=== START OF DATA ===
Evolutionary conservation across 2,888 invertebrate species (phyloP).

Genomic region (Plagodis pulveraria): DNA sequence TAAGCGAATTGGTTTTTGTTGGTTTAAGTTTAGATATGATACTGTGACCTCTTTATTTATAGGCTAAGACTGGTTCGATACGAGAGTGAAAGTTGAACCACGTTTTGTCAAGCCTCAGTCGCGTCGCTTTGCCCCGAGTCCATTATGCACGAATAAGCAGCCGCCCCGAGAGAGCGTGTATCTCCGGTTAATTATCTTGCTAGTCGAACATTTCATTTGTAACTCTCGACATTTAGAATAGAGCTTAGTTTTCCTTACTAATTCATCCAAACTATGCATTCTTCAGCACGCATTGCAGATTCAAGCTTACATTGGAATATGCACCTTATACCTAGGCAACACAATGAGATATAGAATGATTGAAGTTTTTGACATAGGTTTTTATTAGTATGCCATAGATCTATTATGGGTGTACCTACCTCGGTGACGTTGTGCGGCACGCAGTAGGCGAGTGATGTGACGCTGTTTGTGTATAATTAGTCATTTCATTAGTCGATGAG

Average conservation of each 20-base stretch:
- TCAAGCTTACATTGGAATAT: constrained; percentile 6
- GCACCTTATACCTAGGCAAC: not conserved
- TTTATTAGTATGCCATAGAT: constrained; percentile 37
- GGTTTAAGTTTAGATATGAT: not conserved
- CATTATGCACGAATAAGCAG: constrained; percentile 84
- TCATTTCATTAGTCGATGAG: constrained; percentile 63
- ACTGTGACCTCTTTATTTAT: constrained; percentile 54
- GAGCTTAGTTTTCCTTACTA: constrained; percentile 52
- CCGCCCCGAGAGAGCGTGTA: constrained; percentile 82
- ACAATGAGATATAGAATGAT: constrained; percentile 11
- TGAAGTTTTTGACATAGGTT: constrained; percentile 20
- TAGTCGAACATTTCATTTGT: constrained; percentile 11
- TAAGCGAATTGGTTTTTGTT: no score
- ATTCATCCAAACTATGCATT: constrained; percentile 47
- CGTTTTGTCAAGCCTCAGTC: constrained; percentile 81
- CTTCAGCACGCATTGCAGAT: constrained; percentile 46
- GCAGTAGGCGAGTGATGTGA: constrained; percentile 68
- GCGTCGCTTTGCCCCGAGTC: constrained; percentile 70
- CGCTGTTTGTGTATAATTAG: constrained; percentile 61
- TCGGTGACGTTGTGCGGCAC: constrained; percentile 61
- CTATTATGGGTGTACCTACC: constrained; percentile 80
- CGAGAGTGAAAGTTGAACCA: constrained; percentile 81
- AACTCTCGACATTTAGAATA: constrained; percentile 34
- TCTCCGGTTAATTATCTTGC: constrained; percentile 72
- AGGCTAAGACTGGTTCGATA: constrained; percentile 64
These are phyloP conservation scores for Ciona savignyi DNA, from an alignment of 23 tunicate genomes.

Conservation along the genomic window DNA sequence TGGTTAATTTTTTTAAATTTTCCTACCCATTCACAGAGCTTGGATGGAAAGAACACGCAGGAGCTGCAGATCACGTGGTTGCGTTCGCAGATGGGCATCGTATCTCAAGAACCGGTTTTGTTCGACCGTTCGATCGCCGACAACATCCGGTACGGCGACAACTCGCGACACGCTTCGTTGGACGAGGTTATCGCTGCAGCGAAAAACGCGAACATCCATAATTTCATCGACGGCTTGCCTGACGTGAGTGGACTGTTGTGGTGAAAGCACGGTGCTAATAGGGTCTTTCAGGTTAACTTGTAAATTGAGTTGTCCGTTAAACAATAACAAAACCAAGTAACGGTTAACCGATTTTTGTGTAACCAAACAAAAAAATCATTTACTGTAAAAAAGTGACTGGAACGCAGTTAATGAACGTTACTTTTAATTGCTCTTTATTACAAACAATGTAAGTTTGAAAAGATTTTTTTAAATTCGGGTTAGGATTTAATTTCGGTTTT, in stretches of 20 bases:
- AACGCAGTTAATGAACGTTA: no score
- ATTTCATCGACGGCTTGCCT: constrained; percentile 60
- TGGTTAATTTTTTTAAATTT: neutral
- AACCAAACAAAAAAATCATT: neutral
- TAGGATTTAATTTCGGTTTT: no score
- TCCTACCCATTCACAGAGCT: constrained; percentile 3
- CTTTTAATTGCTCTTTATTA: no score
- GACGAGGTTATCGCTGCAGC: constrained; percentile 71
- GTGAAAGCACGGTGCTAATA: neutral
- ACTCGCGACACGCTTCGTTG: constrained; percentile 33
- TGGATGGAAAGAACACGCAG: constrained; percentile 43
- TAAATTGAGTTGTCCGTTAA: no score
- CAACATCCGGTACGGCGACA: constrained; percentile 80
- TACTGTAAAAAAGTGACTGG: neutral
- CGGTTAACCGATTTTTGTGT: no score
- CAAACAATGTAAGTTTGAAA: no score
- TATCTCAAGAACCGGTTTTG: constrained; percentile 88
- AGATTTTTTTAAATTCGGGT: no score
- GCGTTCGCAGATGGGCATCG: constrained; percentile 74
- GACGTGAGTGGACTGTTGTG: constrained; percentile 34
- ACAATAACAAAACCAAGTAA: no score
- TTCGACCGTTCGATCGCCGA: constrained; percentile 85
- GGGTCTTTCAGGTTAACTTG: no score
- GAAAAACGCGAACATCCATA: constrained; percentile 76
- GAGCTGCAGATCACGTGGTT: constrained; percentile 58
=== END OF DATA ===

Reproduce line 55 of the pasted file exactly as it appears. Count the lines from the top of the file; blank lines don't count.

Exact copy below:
- GAGCTGCAGATCACGTGGTT: constrained; percentile 58